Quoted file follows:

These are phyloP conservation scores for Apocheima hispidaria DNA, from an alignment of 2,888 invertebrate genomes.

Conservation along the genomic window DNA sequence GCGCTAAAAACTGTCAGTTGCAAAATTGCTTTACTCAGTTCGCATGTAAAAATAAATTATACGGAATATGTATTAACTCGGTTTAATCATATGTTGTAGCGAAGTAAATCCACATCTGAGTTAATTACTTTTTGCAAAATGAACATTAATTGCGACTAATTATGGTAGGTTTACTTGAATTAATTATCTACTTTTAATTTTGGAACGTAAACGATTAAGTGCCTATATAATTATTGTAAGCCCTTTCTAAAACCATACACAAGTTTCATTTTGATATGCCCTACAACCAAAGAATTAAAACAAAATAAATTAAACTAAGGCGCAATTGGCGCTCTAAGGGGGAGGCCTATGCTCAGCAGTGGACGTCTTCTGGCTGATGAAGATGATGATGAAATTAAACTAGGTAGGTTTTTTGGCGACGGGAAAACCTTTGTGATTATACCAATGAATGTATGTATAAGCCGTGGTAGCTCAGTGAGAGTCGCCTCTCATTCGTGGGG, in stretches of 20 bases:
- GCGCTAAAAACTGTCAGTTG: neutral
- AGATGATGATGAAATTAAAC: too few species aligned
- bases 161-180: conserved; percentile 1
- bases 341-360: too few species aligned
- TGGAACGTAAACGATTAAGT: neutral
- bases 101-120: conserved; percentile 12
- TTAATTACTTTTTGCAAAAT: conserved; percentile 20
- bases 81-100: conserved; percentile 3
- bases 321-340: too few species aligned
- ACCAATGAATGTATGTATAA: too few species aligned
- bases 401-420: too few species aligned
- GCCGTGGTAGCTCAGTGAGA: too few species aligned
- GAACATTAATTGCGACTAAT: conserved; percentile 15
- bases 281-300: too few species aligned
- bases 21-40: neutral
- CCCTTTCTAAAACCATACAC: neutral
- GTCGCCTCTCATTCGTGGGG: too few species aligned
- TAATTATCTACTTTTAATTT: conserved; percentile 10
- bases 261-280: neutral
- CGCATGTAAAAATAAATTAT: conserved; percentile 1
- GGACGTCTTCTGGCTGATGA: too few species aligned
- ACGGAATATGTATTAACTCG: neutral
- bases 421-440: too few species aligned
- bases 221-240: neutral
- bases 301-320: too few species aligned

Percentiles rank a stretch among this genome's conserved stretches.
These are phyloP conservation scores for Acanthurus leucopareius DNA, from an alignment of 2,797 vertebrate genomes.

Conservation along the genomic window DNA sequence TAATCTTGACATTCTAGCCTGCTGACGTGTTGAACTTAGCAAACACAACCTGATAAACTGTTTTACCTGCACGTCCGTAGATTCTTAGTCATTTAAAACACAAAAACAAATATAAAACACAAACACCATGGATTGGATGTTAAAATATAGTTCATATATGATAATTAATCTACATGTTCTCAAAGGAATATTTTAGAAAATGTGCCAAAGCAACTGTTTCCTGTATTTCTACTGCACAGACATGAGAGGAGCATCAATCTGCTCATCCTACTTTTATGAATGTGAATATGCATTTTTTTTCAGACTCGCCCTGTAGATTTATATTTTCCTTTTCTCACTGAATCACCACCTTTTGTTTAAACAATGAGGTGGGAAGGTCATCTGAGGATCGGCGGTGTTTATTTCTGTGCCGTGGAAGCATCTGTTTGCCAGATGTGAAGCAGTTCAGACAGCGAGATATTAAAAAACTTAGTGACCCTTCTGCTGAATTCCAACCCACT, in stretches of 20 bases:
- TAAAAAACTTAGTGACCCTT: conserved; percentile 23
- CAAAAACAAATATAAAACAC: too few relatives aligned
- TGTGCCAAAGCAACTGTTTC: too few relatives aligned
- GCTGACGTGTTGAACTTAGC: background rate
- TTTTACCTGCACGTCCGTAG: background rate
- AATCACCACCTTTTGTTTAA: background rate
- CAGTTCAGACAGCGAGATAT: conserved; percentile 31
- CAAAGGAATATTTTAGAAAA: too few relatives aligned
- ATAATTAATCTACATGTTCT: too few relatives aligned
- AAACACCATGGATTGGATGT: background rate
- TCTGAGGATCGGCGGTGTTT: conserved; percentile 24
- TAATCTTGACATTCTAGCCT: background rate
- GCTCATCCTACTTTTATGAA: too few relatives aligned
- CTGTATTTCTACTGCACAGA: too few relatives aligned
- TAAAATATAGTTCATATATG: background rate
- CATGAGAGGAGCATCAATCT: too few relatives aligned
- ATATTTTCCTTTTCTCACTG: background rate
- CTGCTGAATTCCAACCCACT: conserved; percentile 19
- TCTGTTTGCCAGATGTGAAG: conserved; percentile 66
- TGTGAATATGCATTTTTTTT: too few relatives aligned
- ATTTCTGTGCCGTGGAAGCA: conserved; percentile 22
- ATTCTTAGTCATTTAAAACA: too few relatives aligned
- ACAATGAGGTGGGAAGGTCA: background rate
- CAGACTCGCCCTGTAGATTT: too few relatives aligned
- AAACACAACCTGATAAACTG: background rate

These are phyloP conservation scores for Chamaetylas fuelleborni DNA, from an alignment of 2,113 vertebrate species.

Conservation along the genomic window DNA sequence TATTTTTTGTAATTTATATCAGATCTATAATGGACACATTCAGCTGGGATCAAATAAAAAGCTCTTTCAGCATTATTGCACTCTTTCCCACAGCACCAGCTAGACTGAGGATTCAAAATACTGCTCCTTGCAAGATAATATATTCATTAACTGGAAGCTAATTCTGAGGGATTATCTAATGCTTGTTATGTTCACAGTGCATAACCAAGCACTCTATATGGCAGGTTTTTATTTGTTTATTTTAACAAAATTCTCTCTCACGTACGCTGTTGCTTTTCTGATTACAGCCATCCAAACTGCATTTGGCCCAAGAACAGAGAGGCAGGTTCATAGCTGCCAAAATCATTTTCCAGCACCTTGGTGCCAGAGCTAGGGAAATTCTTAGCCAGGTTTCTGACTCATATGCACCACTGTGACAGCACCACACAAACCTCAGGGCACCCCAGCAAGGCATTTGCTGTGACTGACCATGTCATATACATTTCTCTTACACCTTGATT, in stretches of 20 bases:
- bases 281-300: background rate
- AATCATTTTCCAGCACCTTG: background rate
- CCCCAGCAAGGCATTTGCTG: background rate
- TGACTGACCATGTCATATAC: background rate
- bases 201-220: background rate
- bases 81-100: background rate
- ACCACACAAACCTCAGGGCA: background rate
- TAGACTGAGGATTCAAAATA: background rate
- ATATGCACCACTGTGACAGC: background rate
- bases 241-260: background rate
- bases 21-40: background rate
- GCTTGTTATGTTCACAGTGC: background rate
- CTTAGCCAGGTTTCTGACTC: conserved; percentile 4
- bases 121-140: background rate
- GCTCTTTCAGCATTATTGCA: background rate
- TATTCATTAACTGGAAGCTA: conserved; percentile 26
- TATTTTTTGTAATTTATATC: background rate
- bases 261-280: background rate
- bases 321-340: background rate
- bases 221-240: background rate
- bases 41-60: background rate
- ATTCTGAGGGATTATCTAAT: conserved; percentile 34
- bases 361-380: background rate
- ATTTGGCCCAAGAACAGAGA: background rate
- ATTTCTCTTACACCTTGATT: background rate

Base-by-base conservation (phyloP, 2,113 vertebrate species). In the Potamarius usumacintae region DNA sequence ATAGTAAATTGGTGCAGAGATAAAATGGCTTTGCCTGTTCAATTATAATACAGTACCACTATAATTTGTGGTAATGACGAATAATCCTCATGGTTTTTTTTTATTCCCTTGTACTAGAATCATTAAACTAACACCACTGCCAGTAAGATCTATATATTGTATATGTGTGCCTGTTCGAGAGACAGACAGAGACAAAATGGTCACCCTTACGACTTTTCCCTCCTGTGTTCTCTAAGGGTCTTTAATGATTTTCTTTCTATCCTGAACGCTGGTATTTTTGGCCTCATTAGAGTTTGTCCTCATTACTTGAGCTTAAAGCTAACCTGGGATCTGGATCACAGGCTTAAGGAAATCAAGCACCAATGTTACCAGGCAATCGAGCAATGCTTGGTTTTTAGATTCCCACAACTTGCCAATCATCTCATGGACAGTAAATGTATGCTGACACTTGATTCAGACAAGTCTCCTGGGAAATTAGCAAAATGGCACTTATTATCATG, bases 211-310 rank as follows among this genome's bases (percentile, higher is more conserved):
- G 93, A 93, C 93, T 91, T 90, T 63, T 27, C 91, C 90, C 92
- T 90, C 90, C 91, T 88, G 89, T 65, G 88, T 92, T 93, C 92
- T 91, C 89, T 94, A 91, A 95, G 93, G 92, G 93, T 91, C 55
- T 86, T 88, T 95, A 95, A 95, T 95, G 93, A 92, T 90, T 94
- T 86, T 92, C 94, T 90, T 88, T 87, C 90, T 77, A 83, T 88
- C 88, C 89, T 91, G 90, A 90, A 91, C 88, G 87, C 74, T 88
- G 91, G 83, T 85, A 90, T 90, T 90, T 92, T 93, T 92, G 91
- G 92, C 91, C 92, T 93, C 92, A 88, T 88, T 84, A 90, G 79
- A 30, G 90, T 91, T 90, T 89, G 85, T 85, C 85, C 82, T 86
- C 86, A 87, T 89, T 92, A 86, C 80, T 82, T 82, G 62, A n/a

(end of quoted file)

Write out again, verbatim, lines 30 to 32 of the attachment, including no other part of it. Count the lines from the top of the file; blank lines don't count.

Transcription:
Conservation along the genomic window DNA sequence TAATCTTGACATTCTAGCCTGCTGACGTGTTGAACTTAGCAAACACAACCTGATAAACTGTTTTACCTGCACGTCCGTAGATTCTTAGTCATTTAAAACACAAAAACAAATATAAAACACAAACACCATGGATTGGATGTTAAAATATAGTTCATATATGATAATTAATCTACATGTTCTCAAAGGAATATTTTAGAAAATGTGCCAAAGCAACTGTTTCCTGTATTTCTACTGCACAGACATGAGAGGAGCATCAATCTGCTCATCCTACTTTTATGAATGTGAATATGCATTTTTTTTCAGACTCGCCCTGTAGATTTATATTTTCCTTTTCTCACTGAATCACCACCTTTTGTTTAAACAATGAGGTGGGAAGGTCATCTGAGGATCGGCGGTGTTTATTTCTGTGCCGTGGAAGCATCTGTTTGCCAGATGTGAAGCAGTTCAGACAGCGAGATATTAAAAAACTTAGTGACCCTTCTGCTGAATTCCAACCCACT, in stretches of 20 bases:
- TAAAAAACTTAGTGACCCTT: conserved; percentile 23
- CAAAAACAAATATAAAACAC: too few relatives aligned